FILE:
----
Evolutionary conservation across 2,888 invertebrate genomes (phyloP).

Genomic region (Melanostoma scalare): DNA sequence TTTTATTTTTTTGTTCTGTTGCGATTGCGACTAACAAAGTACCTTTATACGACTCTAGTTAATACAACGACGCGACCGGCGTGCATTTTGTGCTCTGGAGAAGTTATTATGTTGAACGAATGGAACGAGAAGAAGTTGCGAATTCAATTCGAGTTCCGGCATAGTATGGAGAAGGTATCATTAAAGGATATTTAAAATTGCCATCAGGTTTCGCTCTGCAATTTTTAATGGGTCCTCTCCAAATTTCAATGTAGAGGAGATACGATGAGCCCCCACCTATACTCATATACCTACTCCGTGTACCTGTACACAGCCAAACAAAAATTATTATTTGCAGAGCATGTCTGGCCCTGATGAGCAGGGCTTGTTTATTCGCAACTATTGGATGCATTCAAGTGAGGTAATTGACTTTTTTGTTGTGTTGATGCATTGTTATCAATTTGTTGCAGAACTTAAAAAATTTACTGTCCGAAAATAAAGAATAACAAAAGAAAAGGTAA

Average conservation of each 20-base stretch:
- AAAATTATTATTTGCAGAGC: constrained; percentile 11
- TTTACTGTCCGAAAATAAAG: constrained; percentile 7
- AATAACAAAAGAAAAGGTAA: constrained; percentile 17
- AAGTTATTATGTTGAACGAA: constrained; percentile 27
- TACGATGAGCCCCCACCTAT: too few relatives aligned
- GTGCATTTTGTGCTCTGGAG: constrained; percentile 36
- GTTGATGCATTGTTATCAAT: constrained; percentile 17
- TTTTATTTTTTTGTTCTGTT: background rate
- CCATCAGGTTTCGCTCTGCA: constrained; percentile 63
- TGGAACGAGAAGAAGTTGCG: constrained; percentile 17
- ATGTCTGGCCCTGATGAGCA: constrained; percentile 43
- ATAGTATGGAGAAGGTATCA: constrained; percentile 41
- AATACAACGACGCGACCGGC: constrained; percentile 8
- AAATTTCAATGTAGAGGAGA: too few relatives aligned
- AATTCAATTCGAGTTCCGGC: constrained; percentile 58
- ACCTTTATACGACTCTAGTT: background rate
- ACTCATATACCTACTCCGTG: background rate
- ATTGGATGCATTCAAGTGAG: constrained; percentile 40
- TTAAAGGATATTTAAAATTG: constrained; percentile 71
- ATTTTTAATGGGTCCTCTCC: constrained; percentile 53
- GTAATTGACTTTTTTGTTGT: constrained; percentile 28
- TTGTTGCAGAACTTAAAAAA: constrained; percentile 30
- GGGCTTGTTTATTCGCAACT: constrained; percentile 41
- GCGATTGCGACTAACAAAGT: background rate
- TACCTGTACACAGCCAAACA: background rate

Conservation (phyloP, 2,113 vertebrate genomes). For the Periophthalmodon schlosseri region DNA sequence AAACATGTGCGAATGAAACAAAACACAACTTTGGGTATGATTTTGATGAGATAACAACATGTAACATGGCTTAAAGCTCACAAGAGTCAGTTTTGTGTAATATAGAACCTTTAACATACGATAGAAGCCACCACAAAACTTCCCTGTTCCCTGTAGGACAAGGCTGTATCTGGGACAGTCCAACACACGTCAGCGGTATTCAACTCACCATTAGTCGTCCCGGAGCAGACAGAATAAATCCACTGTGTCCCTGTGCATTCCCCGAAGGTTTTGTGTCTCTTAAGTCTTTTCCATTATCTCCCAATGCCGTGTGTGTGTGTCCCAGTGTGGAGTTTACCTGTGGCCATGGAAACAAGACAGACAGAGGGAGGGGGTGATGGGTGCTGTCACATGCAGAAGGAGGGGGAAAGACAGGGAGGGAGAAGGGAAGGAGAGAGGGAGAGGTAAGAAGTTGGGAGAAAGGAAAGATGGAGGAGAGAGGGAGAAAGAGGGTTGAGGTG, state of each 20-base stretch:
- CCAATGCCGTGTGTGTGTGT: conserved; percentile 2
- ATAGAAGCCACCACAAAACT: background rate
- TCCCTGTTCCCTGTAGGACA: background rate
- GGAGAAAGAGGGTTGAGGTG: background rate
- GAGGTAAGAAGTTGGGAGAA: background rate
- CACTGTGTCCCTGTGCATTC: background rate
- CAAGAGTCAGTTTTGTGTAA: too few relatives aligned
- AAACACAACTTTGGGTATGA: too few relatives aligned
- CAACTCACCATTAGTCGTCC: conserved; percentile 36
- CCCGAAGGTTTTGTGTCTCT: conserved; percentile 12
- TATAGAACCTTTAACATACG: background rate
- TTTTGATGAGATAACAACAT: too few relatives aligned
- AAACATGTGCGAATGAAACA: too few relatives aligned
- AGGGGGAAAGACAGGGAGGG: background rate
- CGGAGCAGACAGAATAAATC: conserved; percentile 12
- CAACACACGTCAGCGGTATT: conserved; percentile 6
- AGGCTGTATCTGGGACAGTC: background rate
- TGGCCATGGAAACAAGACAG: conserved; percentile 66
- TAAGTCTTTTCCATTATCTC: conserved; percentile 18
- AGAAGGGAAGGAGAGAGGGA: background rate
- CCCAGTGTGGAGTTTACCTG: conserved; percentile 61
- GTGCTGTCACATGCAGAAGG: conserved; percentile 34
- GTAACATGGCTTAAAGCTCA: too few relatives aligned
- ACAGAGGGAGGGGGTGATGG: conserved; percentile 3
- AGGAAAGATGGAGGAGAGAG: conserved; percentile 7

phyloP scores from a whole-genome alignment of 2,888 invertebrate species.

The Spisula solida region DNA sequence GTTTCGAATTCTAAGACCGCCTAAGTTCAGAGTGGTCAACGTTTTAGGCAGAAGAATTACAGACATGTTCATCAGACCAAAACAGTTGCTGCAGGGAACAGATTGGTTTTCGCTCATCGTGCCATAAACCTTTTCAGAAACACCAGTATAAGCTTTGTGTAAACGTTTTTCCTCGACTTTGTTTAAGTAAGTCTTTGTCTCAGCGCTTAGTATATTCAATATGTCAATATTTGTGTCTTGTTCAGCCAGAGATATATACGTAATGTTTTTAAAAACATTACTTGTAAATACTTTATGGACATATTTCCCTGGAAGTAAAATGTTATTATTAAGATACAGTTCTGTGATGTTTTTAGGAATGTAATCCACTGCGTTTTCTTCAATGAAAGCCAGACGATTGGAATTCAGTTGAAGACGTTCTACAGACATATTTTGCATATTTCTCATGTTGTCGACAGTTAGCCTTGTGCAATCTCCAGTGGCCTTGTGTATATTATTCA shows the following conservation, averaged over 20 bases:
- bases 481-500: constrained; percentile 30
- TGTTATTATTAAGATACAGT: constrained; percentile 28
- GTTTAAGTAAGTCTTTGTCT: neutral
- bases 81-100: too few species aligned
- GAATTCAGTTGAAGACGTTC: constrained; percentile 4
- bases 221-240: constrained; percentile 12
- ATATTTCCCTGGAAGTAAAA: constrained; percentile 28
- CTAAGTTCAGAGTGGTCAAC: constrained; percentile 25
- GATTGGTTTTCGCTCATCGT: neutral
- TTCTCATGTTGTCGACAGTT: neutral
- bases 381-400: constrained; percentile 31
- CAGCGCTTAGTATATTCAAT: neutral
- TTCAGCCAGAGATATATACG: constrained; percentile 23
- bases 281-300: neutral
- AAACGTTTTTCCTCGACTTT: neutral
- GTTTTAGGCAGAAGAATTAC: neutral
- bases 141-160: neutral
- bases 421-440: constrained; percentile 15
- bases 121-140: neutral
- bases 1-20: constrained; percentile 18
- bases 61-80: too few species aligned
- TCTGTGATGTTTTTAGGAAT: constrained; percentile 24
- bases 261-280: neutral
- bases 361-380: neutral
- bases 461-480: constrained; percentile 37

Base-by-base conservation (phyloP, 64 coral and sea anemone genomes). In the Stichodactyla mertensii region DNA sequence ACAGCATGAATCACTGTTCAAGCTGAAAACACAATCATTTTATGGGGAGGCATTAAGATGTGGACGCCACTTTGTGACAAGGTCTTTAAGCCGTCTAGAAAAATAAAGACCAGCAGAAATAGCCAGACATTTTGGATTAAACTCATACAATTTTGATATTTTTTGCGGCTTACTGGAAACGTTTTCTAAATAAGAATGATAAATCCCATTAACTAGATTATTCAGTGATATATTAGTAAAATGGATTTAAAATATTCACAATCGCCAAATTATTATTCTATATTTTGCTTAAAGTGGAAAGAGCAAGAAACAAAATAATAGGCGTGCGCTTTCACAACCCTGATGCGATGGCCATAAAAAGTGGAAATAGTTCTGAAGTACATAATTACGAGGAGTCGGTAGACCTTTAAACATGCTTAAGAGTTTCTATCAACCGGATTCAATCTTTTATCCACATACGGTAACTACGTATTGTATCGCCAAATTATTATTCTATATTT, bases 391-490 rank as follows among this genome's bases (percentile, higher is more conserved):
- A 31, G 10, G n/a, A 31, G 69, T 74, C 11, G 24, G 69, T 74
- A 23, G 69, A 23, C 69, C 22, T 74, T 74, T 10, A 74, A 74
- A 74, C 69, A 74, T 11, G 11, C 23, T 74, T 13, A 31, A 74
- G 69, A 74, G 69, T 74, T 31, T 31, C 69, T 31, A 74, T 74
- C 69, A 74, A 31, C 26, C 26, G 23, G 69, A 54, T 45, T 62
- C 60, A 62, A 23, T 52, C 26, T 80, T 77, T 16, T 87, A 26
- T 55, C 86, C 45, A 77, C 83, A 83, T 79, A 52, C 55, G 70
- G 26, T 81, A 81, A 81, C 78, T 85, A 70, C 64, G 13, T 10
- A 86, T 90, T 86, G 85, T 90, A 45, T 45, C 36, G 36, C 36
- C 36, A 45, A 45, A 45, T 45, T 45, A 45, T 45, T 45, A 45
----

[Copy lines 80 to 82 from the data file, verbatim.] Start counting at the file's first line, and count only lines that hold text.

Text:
- bases 361-380: neutral
- bases 461-480: constrained; percentile 37

Base-by-base conservation (phyloP, 64 coral and sea anemone genomes). In the Stichodactyla mertensii region DNA sequence ACAGCATGAATCACTGTTCAAGCTGAAAACACAATCATTTTATGGGGAGGCATTAAGATGTGGACGCCACTTTGTGACAAGGTCTTTAAGCCGTCTAGAAAAATAAAGACCAGCAGAAATAGCCAGACATTTTGGATTAAACTCATACAATTTTGATATTTTTTGCGGCTTACTGGAAACGTTTTCTAAATAAGAATGATAAATCCCATTAACTAGATTATTCAGTGATATATTAGTAAAATGGATTTAAAATATTCACAATCGCCAAATTATTATTCTATATTTTGCTTAAAGTGGAAAGAGCAAGAAACAAAATAATAGGCGTGCGCTTTCACAACCCTGATGCGATGGCCATAAAAAGTGGAAATAGTTCTGAAGTACATAATTACGAGGAGTCGGTAGACCTTTAAACATGCTTAAGAGTTTCTATCAACCGGATTCAATCTTTTATCCACATACGGTAACTACGTATTGTATCGCCAAATTATTATTCTATATTT, bases 391-490 rank as follows among this genome's bases (percentile, higher is more conserved):